Year Selected:
Age at selection:

About Alaa

At an early age, Alaa had a passion for business. In 2016, she participated in Eyouth where she co-founded and headed her first project “Fettrah”-a project aimed at teaching different skills to people with mental disabilities. After Fettrah, Alaa also went on to co-found CFI “Camps for intelligent”, an organisation targeting youth aged 12 to 17 to teach them new skills that traditional schools were not focusing on. CFI focused on skills such as art and design, android and web design, and different languages. Through CFI, Alaa and her team were able to cater to more than 70 young individuals. Alaa continued to mix her passion for business with community engagement. Post-2017, Alaa worked as a community manager for a Cloud co-working space, one of the leading business hubs in Al Minya, Egypt. Combining all her experience, Alaa then co-founded Presto.

Known to deliver

Presto is an automated, delivery system that connects Vendors with customers and suppliers. Presto provides a crowd-sourced network of delivery agents for home & small businesses, making it easy for them to request an agent to deliver their products. They also provide a marketplace for them to list their on-demand products. Presto serves over 300 stores and merchants in over 2 cities.


Anzisha Prize 2021 applications for young entrepreneurs officially open

Hapa Kenya


21-year-old Egyptian Alaa Moatamed, last year’s Anzisha Prize winner and the co-founder of Presto – an automated, delivery system that connects vendors with customers and suppliers, was able to increase the business revenue by providing delivery services to smaller businesses to cope with demand during the outbreak of COVID-19. She has currently employed 11 under-25 employees and plans on increasing that number.

Mastercard-backed prize opens applications for young African entrepreneurs

Financial Nigeria


The Anzisha Prize programme, a partnership between African Leadership Academy (ALA) and Mastercard Foundation, is calling for applications from innovative African entrepreneurs between ages 15 and 22. Entrepreneurs who apply for the 2021 Anzisha programme stand a chance to win a share of the $100,000 prize, according to a statement released on Monday. Each year, 20 leading youth entrepreneurs are selected as Anzisha Prize Fellows. Over the last 10 years, 142 fellows in the programme have created more than 2,500 jobs. The Anzisha Prize is touted as Africa’s biggest award for young entrepreneurs.


Africa: Celebrating Its Tenth Year, the Anzisha Prize Awards Its Top Honour to 21-Year-Old Egyptian Entrepreneur



With a pool of talented finalists from more than 15 African countries, the 2020 Anzisha Prize – the premier award for Africa's youngest entrepreneurs – goes to Alaa Moatamed, a young female entrepreneur whose venture provides business owners with an affordable and convenient delivery service for customers. EdTech entrepreneur Matina Razafimahefa, 22, from Madagascar emerged as the first runner up ($15,000), while 22-year-old infrastructure entrepreneur, Mohamed Bah from Sierra Leone, was the second runner up ($12,500). Alaa Moatamed, Co-Founder of Presto, a leading delivery management service, takes home the $25,000 Grand Prize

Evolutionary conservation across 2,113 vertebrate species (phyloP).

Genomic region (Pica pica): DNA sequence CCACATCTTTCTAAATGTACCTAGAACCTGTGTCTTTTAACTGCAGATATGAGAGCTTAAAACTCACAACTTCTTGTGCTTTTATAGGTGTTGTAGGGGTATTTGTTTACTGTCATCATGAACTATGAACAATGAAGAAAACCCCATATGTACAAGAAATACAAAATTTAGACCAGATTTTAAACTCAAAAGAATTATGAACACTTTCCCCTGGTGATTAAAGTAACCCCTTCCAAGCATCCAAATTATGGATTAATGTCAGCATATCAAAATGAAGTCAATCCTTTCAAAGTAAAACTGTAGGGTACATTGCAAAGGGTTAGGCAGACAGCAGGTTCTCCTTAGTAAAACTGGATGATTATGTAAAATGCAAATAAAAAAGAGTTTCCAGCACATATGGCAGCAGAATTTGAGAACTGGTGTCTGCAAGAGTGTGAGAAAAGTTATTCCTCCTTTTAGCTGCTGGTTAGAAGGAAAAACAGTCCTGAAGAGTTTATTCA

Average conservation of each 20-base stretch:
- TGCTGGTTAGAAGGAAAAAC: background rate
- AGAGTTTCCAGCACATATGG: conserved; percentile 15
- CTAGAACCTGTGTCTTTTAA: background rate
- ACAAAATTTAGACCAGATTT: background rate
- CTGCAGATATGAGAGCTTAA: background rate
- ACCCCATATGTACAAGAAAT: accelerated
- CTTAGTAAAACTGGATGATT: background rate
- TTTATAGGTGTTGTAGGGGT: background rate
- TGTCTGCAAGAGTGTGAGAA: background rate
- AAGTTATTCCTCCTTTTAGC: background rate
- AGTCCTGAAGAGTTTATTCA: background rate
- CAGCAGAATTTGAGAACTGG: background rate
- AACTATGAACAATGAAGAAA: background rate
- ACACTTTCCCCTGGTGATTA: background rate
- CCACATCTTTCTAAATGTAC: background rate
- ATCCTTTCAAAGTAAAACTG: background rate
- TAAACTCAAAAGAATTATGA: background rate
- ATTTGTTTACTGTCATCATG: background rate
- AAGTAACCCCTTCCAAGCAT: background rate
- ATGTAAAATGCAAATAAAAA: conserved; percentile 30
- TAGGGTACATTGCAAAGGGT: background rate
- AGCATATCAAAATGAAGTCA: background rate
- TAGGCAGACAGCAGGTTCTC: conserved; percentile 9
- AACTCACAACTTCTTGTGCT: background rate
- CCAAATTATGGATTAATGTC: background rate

Celebrating its tenth year, the Anzisha Prize awards its top honour to a 21-year-old Egyptian entrepreneur.

Baobab Africa Online


The 20 finalists were selected from an impressive initial pool of more than 1,000 young entrepreneurs, up from 600 in 2019. The Anzisha Prize is proud to have attracted applicants from more than 30 African countries, across multiple sectors. Each of the 20 finalists, who made it through the rigorous selection process, will receive $2,500 and will have the opportunity to join a fellowship of 122 entrepreneurs who receive venture building support and mentorship. Since 2011, Anzisha Fellows have created over 2,000 jobs – 56 percent of which have been for young Africans under 25.

Anzisha Prize Announces Top 20 Very Young African Entrepreneurs as part of 10th Year Celebration



This year’s application season saw a record number of 1 200 applicants vying for a chance to join the Anzisha Prize fellowship. From these applications, 20 businesses emerged that were forty-five percent female-owned and represented sectors such as agriculture, manufacturing and education. Young entrepreneurs from Morocco, South Africa and Tanzania displayed impressive ventures that are tackling critical issues within their communities while also turning a profit. Through their businesses and entrepreneurial leadership skills, these job starters are paving a way for other young Africans to pursue entrepreneurship.


Joel Wite

About Joel Joel, an Angolan entrepreneur from Luanda, describes himself as a youthful dreamer. Initially...

Ndangano Edwin Ramatsitsi

About Ndangano  In 2020, after successfully passing matric, he moved to Gauteng to pursue higher...


Mohamed Gandoh Jalloh

About Mohamed Mohamed is an ambitious entrepreneur passionate about poultry farming. He aims to become...

Kaembe Chisenga

About Kaembe Kaembe is a driven entrepreneur and the founder and CEO of Bwangu Delivery....


Lynnet Muritu​

About Lynnet​ Hailing from the Kenyan capital, 21-year-old Lynnet is an architecture student with interests ranging...

Oumar Mamoudou Sylla

About Oumar​ With a degree in Business Administration and Management. Oumar Mamoudou Sylla founded Sylla Bio...

A partnership between